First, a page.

Now the basics are mapped out, how do you go about weaving high-quality, consistently accurate brand messaging into business operations? How does this all come to life?
It's time to build a brand messaging framework. Throughout your business endeavours, you can frequently reference this invaluable resource and benchmark your decision making against it. Continually refining your framework as time goes on will allow you to remain at the forefront of competitiveness. It will define your approach to company taglines, slogans, colourways, service standards, USPs, pricing structures, routes to market, product placement, advertising channels, sound effects, associated music, visual content and more.
Let's get stuck in.
How to build your brand messaging framework
Open a new Word or PowerPoint document, whichever you prefer, and populate a table with the following headers and information:
- Brand promise: here, you convey your vision – what is it that you actually do, and what service does your business fulfil? Your brand promise should read well from the perspective of a customer and provide a detailed overview of your identity and offering.
- Positioning statement: alluding back to the ‘stakeholder considerations' section of this article, your positioning statement is concerned with a detailed outline of where your brand sits in the marketplace. This is important, as it will provide a solid reference point when you come to formulating internal and external brand messaging.
- Target audience: really put yourself in the shoes of your ideal customer. Profile them out, considering every possible detail to ensure that your brand messaging and your offering in general aligns with their wants, needs and requirements. Understand their buying criteria, their preferred method of buying, their income demographic, and their desires in life.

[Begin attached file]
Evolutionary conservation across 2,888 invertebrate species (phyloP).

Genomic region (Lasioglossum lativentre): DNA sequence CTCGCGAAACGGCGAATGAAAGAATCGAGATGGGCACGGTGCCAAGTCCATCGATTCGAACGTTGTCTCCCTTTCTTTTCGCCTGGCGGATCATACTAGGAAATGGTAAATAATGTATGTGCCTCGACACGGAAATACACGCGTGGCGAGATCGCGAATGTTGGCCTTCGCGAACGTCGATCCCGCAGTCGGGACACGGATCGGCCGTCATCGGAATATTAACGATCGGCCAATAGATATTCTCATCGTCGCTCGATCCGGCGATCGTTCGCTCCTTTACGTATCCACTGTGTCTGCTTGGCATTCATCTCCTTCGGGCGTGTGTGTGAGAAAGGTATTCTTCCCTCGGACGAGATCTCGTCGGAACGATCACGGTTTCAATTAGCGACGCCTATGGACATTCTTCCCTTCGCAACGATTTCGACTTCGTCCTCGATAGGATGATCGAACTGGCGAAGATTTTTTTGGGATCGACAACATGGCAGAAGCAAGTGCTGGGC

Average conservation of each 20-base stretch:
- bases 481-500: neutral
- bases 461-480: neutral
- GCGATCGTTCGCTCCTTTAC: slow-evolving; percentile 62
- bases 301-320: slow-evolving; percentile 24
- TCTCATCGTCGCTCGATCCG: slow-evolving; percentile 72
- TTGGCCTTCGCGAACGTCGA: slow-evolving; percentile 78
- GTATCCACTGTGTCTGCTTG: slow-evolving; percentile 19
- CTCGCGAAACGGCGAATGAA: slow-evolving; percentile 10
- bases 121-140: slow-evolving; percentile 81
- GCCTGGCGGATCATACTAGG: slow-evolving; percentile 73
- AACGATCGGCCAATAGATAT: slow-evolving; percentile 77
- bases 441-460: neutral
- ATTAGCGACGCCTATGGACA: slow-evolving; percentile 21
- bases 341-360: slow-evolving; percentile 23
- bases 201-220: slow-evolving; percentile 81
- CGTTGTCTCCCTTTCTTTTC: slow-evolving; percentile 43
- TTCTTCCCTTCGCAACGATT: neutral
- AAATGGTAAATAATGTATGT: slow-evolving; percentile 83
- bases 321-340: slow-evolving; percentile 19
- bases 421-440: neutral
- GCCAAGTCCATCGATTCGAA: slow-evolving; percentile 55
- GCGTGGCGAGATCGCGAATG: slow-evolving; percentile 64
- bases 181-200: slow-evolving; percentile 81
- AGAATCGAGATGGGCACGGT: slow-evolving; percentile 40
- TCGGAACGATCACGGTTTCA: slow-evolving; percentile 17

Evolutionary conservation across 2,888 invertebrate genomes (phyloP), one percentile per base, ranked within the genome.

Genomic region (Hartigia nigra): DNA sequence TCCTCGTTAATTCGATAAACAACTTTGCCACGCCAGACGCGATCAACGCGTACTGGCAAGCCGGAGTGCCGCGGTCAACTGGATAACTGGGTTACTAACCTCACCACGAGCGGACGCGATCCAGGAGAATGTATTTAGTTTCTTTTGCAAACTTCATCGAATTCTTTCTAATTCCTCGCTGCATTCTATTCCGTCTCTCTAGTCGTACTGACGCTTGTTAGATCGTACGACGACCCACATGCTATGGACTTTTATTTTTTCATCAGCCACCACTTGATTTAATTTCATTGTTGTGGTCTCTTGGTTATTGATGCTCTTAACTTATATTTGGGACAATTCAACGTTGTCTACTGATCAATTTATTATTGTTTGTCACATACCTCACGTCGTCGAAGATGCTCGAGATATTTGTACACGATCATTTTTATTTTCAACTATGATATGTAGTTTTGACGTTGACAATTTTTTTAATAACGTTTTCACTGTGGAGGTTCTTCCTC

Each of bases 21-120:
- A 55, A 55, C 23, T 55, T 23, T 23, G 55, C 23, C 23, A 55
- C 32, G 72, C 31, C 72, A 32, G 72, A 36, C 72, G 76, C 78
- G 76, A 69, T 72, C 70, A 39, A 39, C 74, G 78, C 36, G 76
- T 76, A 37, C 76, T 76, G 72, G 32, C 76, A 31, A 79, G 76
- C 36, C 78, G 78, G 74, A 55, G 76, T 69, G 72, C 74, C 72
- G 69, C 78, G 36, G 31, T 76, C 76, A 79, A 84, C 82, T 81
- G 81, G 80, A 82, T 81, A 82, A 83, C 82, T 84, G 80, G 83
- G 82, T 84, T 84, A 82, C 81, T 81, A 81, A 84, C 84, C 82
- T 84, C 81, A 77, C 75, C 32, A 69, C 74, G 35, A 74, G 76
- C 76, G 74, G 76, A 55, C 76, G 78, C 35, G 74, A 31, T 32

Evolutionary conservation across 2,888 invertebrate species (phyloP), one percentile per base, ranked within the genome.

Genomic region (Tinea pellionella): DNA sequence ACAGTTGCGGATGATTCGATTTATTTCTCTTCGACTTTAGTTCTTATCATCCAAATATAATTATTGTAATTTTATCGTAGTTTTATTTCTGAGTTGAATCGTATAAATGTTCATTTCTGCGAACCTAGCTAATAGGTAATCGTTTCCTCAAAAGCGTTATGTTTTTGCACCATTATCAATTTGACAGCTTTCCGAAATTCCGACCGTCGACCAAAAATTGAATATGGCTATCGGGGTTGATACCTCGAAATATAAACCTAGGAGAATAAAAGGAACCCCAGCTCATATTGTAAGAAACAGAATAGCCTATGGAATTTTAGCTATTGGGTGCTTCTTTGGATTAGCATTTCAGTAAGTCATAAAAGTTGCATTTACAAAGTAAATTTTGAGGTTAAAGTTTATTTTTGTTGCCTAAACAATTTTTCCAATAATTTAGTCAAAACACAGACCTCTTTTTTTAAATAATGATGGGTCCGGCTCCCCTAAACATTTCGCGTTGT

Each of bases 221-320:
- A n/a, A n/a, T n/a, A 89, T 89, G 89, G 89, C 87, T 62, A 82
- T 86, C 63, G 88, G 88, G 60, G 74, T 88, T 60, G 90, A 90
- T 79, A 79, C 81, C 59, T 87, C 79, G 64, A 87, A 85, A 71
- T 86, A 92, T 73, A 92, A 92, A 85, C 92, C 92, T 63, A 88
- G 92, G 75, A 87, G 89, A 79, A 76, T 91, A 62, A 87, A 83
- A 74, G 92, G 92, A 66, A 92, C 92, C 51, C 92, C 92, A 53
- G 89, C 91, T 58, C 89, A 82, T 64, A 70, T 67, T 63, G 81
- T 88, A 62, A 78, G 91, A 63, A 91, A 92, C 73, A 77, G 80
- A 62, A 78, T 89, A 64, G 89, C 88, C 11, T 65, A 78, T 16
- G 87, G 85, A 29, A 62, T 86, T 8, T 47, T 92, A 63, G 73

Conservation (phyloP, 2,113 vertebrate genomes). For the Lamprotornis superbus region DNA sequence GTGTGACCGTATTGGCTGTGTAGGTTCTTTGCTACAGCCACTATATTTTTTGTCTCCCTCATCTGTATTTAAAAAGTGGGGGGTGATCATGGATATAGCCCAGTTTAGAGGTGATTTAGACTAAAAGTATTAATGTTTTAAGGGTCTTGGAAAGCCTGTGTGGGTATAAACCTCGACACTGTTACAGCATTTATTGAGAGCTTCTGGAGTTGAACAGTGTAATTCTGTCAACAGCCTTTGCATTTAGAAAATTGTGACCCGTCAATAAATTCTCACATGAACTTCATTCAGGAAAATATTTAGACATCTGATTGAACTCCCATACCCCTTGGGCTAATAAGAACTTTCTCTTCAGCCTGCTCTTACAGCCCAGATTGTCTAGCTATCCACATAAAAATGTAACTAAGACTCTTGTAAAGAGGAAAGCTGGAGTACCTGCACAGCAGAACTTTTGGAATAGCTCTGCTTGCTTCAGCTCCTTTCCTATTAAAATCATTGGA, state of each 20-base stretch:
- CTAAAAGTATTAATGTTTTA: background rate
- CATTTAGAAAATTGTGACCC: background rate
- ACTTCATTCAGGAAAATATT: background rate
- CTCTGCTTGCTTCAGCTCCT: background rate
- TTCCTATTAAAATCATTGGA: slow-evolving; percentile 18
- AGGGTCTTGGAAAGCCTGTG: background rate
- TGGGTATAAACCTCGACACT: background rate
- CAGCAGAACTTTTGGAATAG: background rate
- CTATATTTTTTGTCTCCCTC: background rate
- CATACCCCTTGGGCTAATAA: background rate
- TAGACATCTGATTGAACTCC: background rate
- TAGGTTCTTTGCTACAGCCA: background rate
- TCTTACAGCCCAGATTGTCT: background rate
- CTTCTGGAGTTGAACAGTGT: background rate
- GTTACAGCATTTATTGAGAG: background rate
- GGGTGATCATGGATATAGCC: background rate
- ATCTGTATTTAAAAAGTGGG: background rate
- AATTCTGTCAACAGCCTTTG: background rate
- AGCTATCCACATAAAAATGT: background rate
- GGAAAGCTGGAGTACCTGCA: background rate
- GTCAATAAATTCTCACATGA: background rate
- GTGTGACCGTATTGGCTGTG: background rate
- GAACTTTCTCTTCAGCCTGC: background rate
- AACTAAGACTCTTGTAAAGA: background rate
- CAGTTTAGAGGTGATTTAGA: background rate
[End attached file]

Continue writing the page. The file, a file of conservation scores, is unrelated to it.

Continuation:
- Mission statement: define your own mission statement – what do you want to achieve on a broad scale? What makes up your core beliefs, ethos, and culture? Examine your business from a visionary perspective. This will provide another powerful point of reference for much-needed direction when your business accelerates its growth in future.
- Tone: does your brand represent luxury and prestige? Or perhaps more of a tongue-in-cheek or fun-filled approach would be relevant. Understanding the desired tone of your brand messaging will assist with your internal and external communications. Start with your target customer in mind – what would they respond to?
- Brand pillars: identify and describe the 3 most important selling points of your product or service. Combine key aspects from your brand promise, your positioning statement and your mission statement whilst considering the 3 stakeholder considerations we discussed earlier on – internal, external and market. Once complete, these brand pillars form the focal points of all your future marketing content.
A call to action
With your brand messaging charted in this fashion, you now have a wonderful resource from which to launch your marketing campaigns. You know what the message is, where to place it, how to portray it and who you are connecting with. Utilise this framework on a regular basis by referencing it throughout all marketing projects, with the end goal of high quality, consistent communication that maximises your desirability in the eye of your ideal customer.
Time to get to work. Good luck!